The Silk Road of the 21st Century: Debate in the USA

DOI: 10.20542/0131-2227-2018-62-9-60-70

S. Shenin (, 
Chernyshevskii Saratov State University, 83, Astrakhanskaya Str., 410012 Saratov, Russian Federation 

Abstract. The article is devoted to the analysis of the debate in the U.S. on the Chinese strategic “Belt and Road Initiative” (BRI). In the context of genesis, evolution and basic parameters of the BRI the author studies the attitudes of the most influential interest groups in the foreign policy establishment (conservatives, neoconservatives, realists and neoliberals) toward the Initiative. Of these four groups only the neoconservatives actively oppose the BRI – they consider it as an instrument of building the Chinese “totalitarian empire” that can play not a key, but a tangible role in the struggle for Asia between the U.S. and China. All other groups are agreed that it is quite possible to integrate the Initiative into the sphere of American interests. In this regard the conservatives believe that the U.S. Government could force the BRI to work for the American business only through external pressure and drawing various “red lines”, defending western values. The realists’ caution against strategic cooperation between the U.S. and the BRI until an “international consensus” on standards and rules is reached will create appropriate conditions for private American investments. The members of the neoliberal group are convinced that the Chinese Initiative is developing in the right direction, and it needs only slight corrections to unleash its potential of globalization fully. As a whole, on the current stage, the three latter groups having a shared strategic vision of the BRI certainly can formulate and pursue a common foreign policy attitude toward the “Belt and Road”. It can be based on the acknowledgement of the Initiative, separation of functions between China and the U.S. (“hard” and “soft” infrastructure) within the BRI, and coordinated efforts of the West to compel Beijing to accept such international economic rules and values as strategic transparency, open access to the financial resources of the program for American corporations, favorable investment climate for all participants, unacceptability of geopolitical and military aspects, and so on.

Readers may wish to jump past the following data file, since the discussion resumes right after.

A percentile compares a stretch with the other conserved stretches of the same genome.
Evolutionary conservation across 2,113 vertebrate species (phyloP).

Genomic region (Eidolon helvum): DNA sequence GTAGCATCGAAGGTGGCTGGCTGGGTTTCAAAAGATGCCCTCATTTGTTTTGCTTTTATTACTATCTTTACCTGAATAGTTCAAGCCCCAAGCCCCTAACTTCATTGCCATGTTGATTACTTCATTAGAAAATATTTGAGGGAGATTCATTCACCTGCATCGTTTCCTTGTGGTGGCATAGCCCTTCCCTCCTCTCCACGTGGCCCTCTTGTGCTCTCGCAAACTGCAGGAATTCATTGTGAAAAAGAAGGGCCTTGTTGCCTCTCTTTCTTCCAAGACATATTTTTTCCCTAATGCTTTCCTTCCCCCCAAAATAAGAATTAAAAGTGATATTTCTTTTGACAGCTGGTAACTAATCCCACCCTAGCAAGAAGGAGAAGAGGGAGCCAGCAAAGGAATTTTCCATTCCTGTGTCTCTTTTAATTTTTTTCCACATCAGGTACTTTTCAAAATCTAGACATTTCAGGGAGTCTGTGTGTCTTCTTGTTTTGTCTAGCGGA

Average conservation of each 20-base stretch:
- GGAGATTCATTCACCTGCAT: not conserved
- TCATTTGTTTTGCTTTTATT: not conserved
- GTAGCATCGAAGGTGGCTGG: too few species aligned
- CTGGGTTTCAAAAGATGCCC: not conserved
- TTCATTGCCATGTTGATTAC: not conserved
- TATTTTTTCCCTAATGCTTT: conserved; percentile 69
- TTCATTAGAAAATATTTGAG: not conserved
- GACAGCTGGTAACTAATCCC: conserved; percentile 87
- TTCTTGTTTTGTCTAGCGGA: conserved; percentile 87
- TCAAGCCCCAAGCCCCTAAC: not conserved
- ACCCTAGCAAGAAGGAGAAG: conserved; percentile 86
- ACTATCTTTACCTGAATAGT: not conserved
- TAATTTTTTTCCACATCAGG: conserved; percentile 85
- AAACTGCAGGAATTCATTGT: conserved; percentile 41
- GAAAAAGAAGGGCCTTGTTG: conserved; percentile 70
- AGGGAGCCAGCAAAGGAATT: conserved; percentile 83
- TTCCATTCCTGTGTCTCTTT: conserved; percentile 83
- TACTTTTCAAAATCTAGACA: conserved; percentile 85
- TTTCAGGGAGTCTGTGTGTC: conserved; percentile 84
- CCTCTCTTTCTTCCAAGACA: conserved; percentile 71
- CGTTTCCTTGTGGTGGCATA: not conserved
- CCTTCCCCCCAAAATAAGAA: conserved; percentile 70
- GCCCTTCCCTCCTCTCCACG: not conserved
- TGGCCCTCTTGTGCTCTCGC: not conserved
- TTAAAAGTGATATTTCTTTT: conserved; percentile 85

Keywords: “Silk Road”, “Belt and Road Initiative”, China, United States, infrastructure, economic development, conservatives, neoconservatives, realists, neoliberals 


1. Cheng Yu, Song Lilei, Huang Lihe, eds. The Belt & Road Initiative in the Global Arena: Chinese and European Perspectives. Singapore, Palgrave, 2017. 265 p.

2. Hillman J. China’s Belt and Road Initiative must Become a Strategy. May 2017. Available at: (accessed 23.12.2017).

3. What is Belt and Road Initiative. Available at: (accessed 25.11.2017).

4. Carney J. The Most Nixonian Thing Trump Did Today Had Nothing to Do With Comey. May 12, 2017. Available at: (accessed 22.11.2017).

5. Holtz M. Trumpeting ‘One Belt, One Road,’ China bids to lead ‘Globalization 2.0’. Available at: (accessed 24.12.2017).

6. Walters R. The U.S.–China Economic Relationship: Time for a Change in Tone. August 10, 2017. Available at: (accessed 13.11.2017).

7. US revives two infra projects in Asia to counter China’s OBOR, India to play vital role. Available at: (accessed 13.11.2017).

8. Ansley R. Tillerson’s Takes on US Foreign Policy. December 13, 2017. Available at: (accessed 23.12.2017).

9. Martel F. Xi Jinping to World Communist Summit: ‘Turn Planet Earth into a Harmonious Family’. December 1, 2017. Available at: (accessed 23.12.2017).

10. Xenakis J. China-Built Railway in Kenya Raises Questions About ‘Debt Trap Diplomacy’. June 2, 2017. Available at: (accessed 21.10.2017).

11. Wilson W. China’s Huge ‘One Belt, One Road’ Initiative Is Sweeping Central Asia. November 21, 2016. Available at: (accessed 23.12.2017).

12. Gaspers J. China’s “16+1” Equals Much Ado about Nothing? December 5, 2017. Available at: (accessed 20.12.2017).